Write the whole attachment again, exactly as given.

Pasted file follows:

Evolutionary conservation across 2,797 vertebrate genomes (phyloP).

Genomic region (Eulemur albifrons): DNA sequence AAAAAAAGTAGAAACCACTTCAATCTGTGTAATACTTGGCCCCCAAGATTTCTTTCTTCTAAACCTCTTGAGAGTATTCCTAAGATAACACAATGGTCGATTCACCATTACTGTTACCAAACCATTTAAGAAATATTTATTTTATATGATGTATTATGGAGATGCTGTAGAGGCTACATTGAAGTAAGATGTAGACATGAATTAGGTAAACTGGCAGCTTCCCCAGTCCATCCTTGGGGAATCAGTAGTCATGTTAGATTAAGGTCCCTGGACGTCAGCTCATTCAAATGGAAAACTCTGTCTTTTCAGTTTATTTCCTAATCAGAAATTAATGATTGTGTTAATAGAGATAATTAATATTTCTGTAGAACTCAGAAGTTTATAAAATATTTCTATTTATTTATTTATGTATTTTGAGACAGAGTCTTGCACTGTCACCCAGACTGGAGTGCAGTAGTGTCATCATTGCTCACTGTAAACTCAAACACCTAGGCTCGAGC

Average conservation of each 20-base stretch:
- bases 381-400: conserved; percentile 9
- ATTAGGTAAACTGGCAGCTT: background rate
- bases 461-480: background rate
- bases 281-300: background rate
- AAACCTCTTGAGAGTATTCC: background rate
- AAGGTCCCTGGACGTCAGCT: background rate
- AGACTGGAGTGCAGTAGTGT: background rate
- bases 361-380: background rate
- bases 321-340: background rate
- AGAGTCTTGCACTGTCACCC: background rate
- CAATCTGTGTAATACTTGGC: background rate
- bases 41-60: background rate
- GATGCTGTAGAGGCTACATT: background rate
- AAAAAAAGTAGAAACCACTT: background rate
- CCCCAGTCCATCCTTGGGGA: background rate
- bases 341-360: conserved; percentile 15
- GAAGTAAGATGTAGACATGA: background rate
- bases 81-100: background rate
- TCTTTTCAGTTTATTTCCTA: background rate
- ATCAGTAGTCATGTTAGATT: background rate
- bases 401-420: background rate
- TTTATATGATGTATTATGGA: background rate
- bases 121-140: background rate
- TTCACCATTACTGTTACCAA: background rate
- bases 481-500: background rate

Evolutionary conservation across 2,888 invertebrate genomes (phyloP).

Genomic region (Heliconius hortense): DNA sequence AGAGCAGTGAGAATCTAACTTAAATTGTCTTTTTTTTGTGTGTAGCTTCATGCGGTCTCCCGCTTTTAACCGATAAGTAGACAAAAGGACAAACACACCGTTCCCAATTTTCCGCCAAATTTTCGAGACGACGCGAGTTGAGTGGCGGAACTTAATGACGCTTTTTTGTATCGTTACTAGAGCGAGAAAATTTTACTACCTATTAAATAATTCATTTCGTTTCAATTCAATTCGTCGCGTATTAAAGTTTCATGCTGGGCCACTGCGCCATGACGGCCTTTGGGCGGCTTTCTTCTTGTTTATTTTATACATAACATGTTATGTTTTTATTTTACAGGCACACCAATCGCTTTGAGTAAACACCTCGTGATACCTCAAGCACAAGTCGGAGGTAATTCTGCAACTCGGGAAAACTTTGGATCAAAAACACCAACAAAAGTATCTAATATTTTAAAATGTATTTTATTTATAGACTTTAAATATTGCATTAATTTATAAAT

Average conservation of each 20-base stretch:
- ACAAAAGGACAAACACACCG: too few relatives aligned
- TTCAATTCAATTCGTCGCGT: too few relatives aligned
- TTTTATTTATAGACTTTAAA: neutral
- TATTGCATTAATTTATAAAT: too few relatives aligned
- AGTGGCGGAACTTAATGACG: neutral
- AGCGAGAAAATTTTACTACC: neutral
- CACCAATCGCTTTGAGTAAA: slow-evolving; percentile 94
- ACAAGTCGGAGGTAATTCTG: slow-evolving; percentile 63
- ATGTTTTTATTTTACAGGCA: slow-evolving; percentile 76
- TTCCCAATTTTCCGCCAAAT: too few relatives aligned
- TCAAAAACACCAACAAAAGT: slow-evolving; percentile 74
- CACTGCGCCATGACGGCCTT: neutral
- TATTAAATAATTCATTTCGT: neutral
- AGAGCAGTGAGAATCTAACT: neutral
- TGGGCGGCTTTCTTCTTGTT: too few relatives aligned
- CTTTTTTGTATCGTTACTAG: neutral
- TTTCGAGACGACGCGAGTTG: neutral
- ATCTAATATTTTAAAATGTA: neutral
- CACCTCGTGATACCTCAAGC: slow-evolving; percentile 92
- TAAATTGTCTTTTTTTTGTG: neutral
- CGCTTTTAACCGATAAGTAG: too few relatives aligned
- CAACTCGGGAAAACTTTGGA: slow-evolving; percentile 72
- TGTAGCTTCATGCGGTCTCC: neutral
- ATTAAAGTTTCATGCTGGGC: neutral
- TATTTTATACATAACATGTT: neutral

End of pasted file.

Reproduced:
Evolutionary conservation across 2,797 vertebrate genomes (phyloP).

Genomic region (Eulemur albifrons): DNA sequence AAAAAAAGTAGAAACCACTTCAATCTGTGTAATACTTGGCCCCCAAGATTTCTTTCTTCTAAACCTCTTGAGAGTATTCCTAAGATAACACAATGGTCGATTCACCATTACTGTTACCAAACCATTTAAGAAATATTTATTTTATATGATGTATTATGGAGATGCTGTAGAGGCTACATTGAAGTAAGATGTAGACATGAATTAGGTAAACTGGCAGCTTCCCCAGTCCATCCTTGGGGAATCAGTAGTCATGTTAGATTAAGGTCCCTGGACGTCAGCTCATTCAAATGGAAAACTCTGTCTTTTCAGTTTATTTCCTAATCAGAAATTAATGATTGTGTTAATAGAGATAATTAATATTTCTGTAGAACTCAGAAGTTTATAAAATATTTCTATTTATTTATTTATGTATTTTGAGACAGAGTCTTGCACTGTCACCCAGACTGGAGTGCAGTAGTGTCATCATTGCTCACTGTAAACTCAAACACCTAGGCTCGAGC

Average conservation of each 20-base stretch:
- bases 381-400: conserved; percentile 9
- ATTAGGTAAACTGGCAGCTT: background rate
- bases 461-480: background rate
- bases 281-300: background rate
- AAACCTCTTGAGAGTATTCC: background rate
- AAGGTCCCTGGACGTCAGCT: background rate
- AGACTGGAGTGCAGTAGTGT: background rate
- bases 361-380: background rate
- bases 321-340: background rate
- AGAGTCTTGCACTGTCACCC: background rate
- CAATCTGTGTAATACTTGGC: background rate
- bases 41-60: background rate
- GATGCTGTAGAGGCTACATT: background rate
- AAAAAAAGTAGAAACCACTT: background rate
- CCCCAGTCCATCCTTGGGGA: background rate
- bases 341-360: conserved; percentile 15
- GAAGTAAGATGTAGACATGA: background rate
- bases 81-100: background rate
- TCTTTTCAGTTTATTTCCTA: background rate
- ATCAGTAGTCATGTTAGATT: background rate
- bases 401-420: background rate
- TTTATATGATGTATTATGGA: background rate
- bases 121-140: background rate
- TTCACCATTACTGTTACCAA: background rate
- bases 481-500: background rate

Evolutionary conservation across 2,888 invertebrate genomes (phyloP).

Genomic region (Heliconius hortense): DNA sequence AGAGCAGTGAGAATCTAACTTAAATTGTCTTTTTTTTGTGTGTAGCTTCATGCGGTCTCCCGCTTTTAACCGATAAGTAGACAAAAGGACAAACACACCGTTCCCAATTTTCCGCCAAATTTTCGAGACGACGCGAGTTGAGTGGCGGAACTTAATGACGCTTTTTTGTATCGTTACTAGAGCGAGAAAATTTTACTACCTATTAAATAATTCATTTCGTTTCAATTCAATTCGTCGCGTATTAAAGTTTCATGCTGGGCCACTGCGCCATGACGGCCTTTGGGCGGCTTTCTTCTTGTTTATTTTATACATAACATGTTATGTTTTTATTTTACAGGCACACCAATCGCTTTGAGTAAACACCTCGTGATACCTCAAGCACAAGTCGGAGGTAATTCTGCAACTCGGGAAAACTTTGGATCAAAAACACCAACAAAAGTATCTAATATTTTAAAATGTATTTTATTTATAGACTTTAAATATTGCATTAATTTATAAAT

Average conservation of each 20-base stretch:
- ACAAAAGGACAAACACACCG: too few relatives aligned
- TTCAATTCAATTCGTCGCGT: too few relatives aligned
- TTTTATTTATAGACTTTAAA: neutral
- TATTGCATTAATTTATAAAT: too few relatives aligned
- AGTGGCGGAACTTAATGACG: neutral
- AGCGAGAAAATTTTACTACC: neutral
- CACCAATCGCTTTGAGTAAA: slow-evolving; percentile 94
- ACAAGTCGGAGGTAATTCTG: slow-evolving; percentile 63
- ATGTTTTTATTTTACAGGCA: slow-evolving; percentile 76
- TTCCCAATTTTCCGCCAAAT: too few relatives aligned
- TCAAAAACACCAACAAAAGT: slow-evolving; percentile 74
- CACTGCGCCATGACGGCCTT: neutral
- TATTAAATAATTCATTTCGT: neutral
- AGAGCAGTGAGAATCTAACT: neutral
- TGGGCGGCTTTCTTCTTGTT: too few relatives aligned
- CTTTTTTGTATCGTTACTAG: neutral
- TTTCGAGACGACGCGAGTTG: neutral
- ATCTAATATTTTAAAATGTA: neutral
- CACCTCGTGATACCTCAAGC: slow-evolving; percentile 92
- TAAATTGTCTTTTTTTTGTG: neutral
- CGCTTTTAACCGATAAGTAG: too few relatives aligned
- CAACTCGGGAAAACTTTGGA: slow-evolving; percentile 72
- TGTAGCTTCATGCGGTCTCC: neutral
- ATTAAAGTTTCATGCTGGGC: neutral
- TATTTTATACATAACATGTT: neutral